Because we use so much artificial light to avoid darkness, it’s easy to understand why the lengthening nights of autumn and winter can seem like a negative thing. Reactions to this can range from mild melancholy or a desire to sleep more, to a difficult condition known as seasonal affective disorder (S.A.D) which can require medical treatment. 

You don’t need to have a condition like S.A.D to be left feeling off – kilter by the approach of the darker months. And this can affect practice as much as anything else. 

At this time of year I often get asked how I stay motivated enough to maintain an early morning practice. Here are some tips I’ve picked up over the years. 

First and foremost…I make a virtue of the darkness:

 In India the last “quarter of the night” is known as the Brahma Muhurta. This is the most auspicious time to observe devotional practices. The exact length of the Brahma  Muhurta varies between traditions. For some it is two hours, for others…one hour and thirty six minutes. Very precise! Some texts suggest simply taking your cue from nature. Thus the Muhurta begins with the first birdsong. This is also when the lotus flower begins to open. It all ends with the dawn so there is no fixed, global start or finish time. In India the sun rises at roughly 6am all year round but in London it’s only during our autumn and winter that we get to experience a pre – dawn atmosphere (beyond the very small hours). There is something magical about practicing before, or just as the day breaks, so I try to make the most of it.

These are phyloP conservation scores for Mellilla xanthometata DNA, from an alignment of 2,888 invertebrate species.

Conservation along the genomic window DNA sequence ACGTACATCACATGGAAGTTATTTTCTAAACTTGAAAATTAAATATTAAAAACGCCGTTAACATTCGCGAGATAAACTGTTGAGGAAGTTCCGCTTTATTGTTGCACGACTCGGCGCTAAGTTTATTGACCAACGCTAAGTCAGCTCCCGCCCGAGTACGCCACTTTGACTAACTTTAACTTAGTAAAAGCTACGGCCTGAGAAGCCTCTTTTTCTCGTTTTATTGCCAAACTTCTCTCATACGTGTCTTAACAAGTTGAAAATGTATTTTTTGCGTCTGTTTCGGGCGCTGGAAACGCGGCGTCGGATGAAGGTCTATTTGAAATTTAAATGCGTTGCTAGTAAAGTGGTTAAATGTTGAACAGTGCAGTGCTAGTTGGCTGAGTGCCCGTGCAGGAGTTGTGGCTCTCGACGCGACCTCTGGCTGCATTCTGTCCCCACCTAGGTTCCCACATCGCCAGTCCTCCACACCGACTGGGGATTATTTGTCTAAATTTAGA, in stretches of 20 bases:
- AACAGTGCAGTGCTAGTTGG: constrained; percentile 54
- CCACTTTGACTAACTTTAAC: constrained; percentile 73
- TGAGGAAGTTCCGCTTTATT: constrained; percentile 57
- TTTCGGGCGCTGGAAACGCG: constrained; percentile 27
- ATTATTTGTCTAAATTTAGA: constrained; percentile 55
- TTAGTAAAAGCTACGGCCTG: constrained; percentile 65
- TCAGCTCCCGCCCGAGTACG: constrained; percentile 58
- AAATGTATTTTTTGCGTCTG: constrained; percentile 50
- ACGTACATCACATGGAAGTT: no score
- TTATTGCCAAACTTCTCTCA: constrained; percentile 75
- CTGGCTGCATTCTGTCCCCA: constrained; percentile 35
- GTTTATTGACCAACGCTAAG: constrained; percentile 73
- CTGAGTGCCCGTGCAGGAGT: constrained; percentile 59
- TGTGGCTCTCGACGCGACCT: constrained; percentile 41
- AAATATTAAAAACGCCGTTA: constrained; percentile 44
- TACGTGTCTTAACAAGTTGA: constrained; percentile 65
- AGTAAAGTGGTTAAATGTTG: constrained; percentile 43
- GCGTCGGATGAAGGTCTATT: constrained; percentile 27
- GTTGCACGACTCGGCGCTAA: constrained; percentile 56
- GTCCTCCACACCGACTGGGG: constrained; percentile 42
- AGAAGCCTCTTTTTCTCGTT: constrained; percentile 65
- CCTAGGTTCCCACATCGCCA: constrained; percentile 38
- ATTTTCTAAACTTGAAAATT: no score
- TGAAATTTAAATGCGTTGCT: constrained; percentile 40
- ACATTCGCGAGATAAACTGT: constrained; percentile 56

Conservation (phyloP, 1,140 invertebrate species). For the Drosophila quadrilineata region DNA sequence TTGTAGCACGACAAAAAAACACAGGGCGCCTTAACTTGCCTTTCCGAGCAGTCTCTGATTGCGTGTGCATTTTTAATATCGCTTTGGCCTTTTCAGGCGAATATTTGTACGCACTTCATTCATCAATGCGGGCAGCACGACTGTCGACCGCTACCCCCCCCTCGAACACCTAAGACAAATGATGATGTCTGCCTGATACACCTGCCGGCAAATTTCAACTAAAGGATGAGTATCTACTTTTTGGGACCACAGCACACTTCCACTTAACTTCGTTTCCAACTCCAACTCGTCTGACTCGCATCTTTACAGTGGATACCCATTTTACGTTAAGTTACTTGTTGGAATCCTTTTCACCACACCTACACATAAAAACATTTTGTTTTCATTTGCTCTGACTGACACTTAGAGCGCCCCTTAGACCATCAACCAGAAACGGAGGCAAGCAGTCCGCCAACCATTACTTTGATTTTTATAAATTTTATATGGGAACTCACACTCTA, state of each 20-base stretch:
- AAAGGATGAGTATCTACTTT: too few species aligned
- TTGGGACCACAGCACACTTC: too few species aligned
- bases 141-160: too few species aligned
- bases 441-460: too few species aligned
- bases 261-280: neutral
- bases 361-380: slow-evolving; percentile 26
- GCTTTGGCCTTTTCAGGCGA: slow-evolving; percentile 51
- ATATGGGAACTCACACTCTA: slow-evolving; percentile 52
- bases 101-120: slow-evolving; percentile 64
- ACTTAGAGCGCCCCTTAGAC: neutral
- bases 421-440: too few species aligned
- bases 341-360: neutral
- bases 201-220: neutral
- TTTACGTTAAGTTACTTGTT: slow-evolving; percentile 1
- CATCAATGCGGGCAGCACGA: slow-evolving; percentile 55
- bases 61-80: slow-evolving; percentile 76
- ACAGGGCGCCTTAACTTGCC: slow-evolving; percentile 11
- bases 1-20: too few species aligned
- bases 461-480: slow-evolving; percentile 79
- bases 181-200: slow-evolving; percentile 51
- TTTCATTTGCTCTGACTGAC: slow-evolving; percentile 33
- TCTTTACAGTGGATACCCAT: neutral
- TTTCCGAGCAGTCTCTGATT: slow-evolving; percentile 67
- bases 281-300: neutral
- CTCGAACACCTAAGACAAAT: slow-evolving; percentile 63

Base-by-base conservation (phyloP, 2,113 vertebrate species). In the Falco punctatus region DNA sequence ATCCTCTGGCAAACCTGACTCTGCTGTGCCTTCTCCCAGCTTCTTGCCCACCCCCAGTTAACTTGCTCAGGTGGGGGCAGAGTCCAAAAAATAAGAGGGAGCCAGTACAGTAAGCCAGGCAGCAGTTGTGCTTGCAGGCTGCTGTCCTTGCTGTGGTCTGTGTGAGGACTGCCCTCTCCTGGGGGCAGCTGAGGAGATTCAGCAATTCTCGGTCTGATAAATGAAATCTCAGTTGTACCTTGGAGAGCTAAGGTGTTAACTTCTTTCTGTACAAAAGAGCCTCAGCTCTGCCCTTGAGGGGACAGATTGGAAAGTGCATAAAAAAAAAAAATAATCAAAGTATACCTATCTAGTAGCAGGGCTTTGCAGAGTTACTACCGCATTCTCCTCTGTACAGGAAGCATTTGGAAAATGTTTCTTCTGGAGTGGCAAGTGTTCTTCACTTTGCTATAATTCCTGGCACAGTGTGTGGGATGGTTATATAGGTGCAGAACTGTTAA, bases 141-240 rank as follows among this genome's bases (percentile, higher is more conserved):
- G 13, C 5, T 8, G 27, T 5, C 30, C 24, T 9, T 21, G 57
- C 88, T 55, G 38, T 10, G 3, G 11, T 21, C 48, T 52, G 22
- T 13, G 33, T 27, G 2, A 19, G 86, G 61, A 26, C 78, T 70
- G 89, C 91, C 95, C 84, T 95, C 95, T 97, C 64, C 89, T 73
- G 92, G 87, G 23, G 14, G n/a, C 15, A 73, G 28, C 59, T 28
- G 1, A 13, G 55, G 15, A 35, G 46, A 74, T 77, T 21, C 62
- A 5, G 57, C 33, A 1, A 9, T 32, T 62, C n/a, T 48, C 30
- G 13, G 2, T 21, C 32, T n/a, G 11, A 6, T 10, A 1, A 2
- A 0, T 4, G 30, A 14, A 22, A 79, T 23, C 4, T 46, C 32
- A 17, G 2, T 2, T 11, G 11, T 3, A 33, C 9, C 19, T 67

If you practice in a traditional shala, you’ll notice that the light is kept deliberately low early in the morning. This is to allow day to break softly into the room when it comes. If you practice at home, try and make the lighting atmospheric rather than harsh. Tea lights are great, so are LEDs. You can drape them over shelves or use them to fill a vase or bottle. Ritualise turning your chosen room into a practice space and it will set your intention. Open the curtains to allow yourself to see daybreak. 

At Oru space I am using candles alone to light the room until the day breaks. This will allow us to see the daylight grow. It gives the practice a calming and energising quality. Do come and join us early if you want to experience it. If 6.30 seems to early to be leaping around on the mat you can always take a seat and soak up the atmosphere until your body is ready to move with the breath. As I write, the sun is rising at about 7.30 so we currently have one candlelit hour. It will get longer and I’ll use the newsletter to tell you how long we have each month. 

If the cooler mornings put you off as much as the darkness here are some ways to mitigate against feeling chilly! Have a warm drink as soon as you rise and, as swiftly as possible, bathe to wake yourself up and warm up your muscles. It is actually traditional to bathe before practice so that you’re squeaky clean on the mat! Rather than sitting around in bedclothes, dress into your practice kit straight after you shower. Then you can put your regular clothes over these for extra insulation when you step out. If you’re not leaving home to practice it can be highly beneficial to wake up the body by going for a brisk stroll around the block (as long as it’s safe to do this in the dark). 

Last but not least, for the true owls amongst you, don’t drag yourself onto the mat at a time which doesn’t feel right. It is an urban myth that Astanga Yoga and Mysore style has to be done at the crack of dawn. Many shalas, including Astanga Yoga London, run mid to late morning, as well as evening programmes. 

At Oru space we are open until 10am, which will allow daylight practice even in the depths of December…and at AYL Lauren and I open at 5pm every weeknight…where you will find a warm room, an even warmer welcome (and plenty of candlelight to brighten up those long, London evenings). 

Contact me Contact me if you’re struggling to find a practice time and place that truly works for you and we’ll work something out.